The Responsibility For ‘Up-Skilling’ Autism Knowledge

I wanted to come back to a bit from a study I talked about before because as much as I’d love to find psychotherapeutic support from someone who already is versed not just in autism but late-diagnosed adult autism, in many ways I would love it if a therapist asked me to educate them.

Many participants felt a need for professionals to be better trained in autism to ‘realise it may not always be possible to accurately read a person with autism’ (120F). Participants felt that this up-skilling of autism knowledge was not their responsibility: ‘some of them have asked to borrow books from me about autism or asked me to teach them about it and I feel that shouldn’t be down to me’ (181F). These experiences suggest that professionals were often ‘well-meaning’ (176M) but lacked knowledge of the different way in which autistic people communicate and socially interact, and the implications for their treatment and support.

The entire reason I’ve begun to feel a bit like psychotherapy hates autism is that I’ve spent almost a year writing about my experiences as a late-diagnosed autistic adult but to my knowledge no therapist (or anyone else in a position of authority over me) has ever read more than a post or two. Certainly the therapist who determined for Social Security that I’m not disabled didn’t.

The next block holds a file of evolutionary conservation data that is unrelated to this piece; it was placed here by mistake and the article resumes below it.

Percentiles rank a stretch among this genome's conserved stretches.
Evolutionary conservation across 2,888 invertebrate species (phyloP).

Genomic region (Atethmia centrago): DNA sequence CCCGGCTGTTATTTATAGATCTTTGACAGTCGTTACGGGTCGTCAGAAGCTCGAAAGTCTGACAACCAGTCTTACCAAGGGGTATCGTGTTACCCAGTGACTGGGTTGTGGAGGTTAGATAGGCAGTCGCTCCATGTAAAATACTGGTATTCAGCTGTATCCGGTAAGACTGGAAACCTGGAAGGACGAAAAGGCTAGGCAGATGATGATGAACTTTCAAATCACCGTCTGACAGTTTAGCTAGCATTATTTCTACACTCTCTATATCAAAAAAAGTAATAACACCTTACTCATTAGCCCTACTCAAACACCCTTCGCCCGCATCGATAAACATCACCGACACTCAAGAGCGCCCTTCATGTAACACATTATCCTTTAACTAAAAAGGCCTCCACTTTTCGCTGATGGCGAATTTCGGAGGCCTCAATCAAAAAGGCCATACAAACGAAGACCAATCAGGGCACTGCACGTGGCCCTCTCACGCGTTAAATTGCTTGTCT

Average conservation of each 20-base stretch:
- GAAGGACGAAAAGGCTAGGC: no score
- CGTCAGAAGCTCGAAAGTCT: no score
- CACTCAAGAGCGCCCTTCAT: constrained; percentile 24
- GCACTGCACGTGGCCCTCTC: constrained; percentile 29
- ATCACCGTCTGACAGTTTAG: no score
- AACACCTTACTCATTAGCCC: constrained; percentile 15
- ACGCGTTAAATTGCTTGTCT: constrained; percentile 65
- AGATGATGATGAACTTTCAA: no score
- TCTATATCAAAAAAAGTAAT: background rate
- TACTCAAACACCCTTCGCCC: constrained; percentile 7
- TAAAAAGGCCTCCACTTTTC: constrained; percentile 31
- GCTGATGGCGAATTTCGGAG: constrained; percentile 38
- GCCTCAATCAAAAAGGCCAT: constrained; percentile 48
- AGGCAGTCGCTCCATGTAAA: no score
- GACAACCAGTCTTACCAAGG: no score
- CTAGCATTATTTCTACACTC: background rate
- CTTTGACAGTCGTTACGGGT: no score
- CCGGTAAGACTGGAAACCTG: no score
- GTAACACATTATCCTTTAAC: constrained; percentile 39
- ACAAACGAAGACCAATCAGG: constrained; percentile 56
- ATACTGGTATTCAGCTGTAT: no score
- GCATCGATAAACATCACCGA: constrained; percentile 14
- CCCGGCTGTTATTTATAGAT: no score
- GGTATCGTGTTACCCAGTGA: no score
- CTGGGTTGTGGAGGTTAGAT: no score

It’s begun to make me doubt health practitioners in general.

Patients presume that their doctors read up on their health and treatment history (else why are we always making sure to provide past records to new practitioners?), and in the psychotherapeutic realm shouldn’t that include whatever history the patient already has of discussing their issues? If therapists don’t want to read a patient’s history, do I now need to assume that none of my doctors bother to get up to speed before treating me, either?

When it comes to mental heath, should we not consider a patient’s own pre-existing words, in whatever form they’ve put them, to be part of their treatment history? Therapists keep notes. So do patients. If patients think that sharing those notes with their therapists will help their treatment, shouldn’t therapists oblige?

(I’d push the posit further: if difficulty with socially performative circumstances is part of a patient’s impairment, shouldn’t the ADA require that therapists provide at least some form of accommodation given that therapeutic norms tend to be socially performative by nature?)

I’d be prefectly happy to consider “up-skilling of autism knowledge” my responsibility. Mental health professionals, please just ask. I’d love for you to ask. Then, and only then, maybe we’d have something to talk about.